The Birthday Gift


photo copyright Melanie Greenwood

In my dream I am alone in a garden labyrinth. “If I could give you a gift today,” I whisper, “I would finish those drafts I let you read, get my stories out into the world.” I take a shaky breath. “But I’m scared. My books–and my life–are such a mess.”

In her later years she delighted in bawdy language. I hear faint snickering, then her voice from a distance, quoting the handwritten note to herself I found on her writing desk. “This story is not going to unfuck itself!”

“Too true.” I give up and laugh. “Happy birthday, Mama.”

This lovely photo of a garden arrived just in time for February 4th, which was my mother’s birthday…and the first thing I thought of was how much she enjoyed visiting the local botanic garden. I admit the memories made me sad, since she’s been gone almost three years now. I envisioned myself there again with her, was probably about to write something maudlin–and then suddenly I got a dose of motherly advice. She was not one to put up with weepy self-pity.  🙂

Though she had been a rather formal person most of her life, in her last years my mother developed a love of vulgar language because she found it so “juicy and expressive.” She adored the author Chuck Wendig, and because she was a writer herself she read his blog every day, relishing his writing advice. After her death I found a yellow post-it note, written in her tidiest printing, on her desk. It says simply: “This story is not going to unfuck itself!” which is a quote from Chuck’s blog. I keep that post-it in a silver frame now, and every time I see it, I can hear her laughing at me…gently reminding me (the way some mothers do, no matter what) to get off my ass and get to work.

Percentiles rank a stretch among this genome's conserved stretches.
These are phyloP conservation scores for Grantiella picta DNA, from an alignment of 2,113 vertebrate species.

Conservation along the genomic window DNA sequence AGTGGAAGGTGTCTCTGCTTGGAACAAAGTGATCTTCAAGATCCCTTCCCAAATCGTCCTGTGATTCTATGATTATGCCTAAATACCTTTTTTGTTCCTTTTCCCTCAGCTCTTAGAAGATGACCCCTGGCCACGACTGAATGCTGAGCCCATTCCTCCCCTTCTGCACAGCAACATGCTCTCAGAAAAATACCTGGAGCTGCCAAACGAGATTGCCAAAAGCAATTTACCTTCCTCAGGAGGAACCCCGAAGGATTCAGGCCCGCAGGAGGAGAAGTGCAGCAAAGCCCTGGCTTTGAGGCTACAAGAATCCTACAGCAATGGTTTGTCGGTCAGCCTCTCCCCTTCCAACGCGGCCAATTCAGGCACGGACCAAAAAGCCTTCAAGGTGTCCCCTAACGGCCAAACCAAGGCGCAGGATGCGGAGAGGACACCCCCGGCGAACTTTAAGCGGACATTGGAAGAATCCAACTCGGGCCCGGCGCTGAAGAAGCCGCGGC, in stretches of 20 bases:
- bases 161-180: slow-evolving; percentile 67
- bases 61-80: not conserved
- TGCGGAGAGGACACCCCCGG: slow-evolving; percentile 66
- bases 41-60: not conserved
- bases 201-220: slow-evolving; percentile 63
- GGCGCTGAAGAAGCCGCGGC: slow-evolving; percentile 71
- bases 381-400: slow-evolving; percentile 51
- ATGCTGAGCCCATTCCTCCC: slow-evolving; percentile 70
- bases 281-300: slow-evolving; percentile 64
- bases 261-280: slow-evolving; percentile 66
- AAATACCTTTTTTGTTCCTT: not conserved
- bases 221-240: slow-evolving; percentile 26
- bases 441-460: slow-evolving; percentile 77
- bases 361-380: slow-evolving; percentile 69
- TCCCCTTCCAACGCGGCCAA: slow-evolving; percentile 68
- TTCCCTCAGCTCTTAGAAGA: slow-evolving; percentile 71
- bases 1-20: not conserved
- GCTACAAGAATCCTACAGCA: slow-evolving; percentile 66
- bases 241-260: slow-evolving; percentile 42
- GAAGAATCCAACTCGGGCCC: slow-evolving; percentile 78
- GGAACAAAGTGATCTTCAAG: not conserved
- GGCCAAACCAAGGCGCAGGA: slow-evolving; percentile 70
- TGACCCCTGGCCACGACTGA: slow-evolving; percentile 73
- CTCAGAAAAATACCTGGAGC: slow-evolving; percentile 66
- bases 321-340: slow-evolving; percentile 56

How funny. It’s her birthday, but I’m the one who got a gift. 😉

Find more Friday Fictioneers flash fiction for this week here.


34 responses to “The Birthday Gift

    • Thank you. 🙂 She was incredible–able to look on the bright side no matter how hard life got, always making people laugh. She was still telling jokes during her last few good days…some of them quite naughty. 😉


  1. What a lovely story – the ‘fiction’ one and the real one, actually, so I suppose I mean what lovely stories. Profanity is so easily overused but there are times and placed where it really can be the answer. I suspect your Mum found one of those in this post-it. And it sounds like good advice to most of us in the writing game!

    Liked by 1 person

  2. Oh Patricia, What an absolutely beautiful tribute to your mother! You loved her so and I’m sure she loved you. I like her feisty attitude toward life! Lucky you! I miss my mother so very much too (she died in 1990). I think she is still encouraging you with her words of wisdom and you are wise to listen! Bless you! Nan 🙂

    Liked by 1 person

    • Thank you for your kind words, Nan. 🙂 My mom was feisty, and fought hard to keep a good attitude to the end (she died after a very long illness). She would not have approved of the kind of tribute this week’s prompt brought to my mind at first glance, but her memory–and her post-it note–inspired me to go in another direction.

      I’m sorry for the loss of your mother. That’s a pain which never truly goes away.


    • Thank you. 🙂 My mom loved to repeat that quote from Chuck Wendig to me–it was her shorthand for a whole laundry list of reasons why I ought to stop complaining and start editing. It’s still a good weapon against procrastination. Oh my gosh, procrastination…the very state where I live…until my mom and Chuck Wendig show up, that is! 😀

      Liked by 1 person

  3. Poignant, beautiful and meaningful. Thank you for sharing your mother. Swearing is therapy. I swear like a sailor in the house – whole streams until my breath and frustration run out. Then I can calmly and logically deal with the situation. 🙂

    Liked by 1 person

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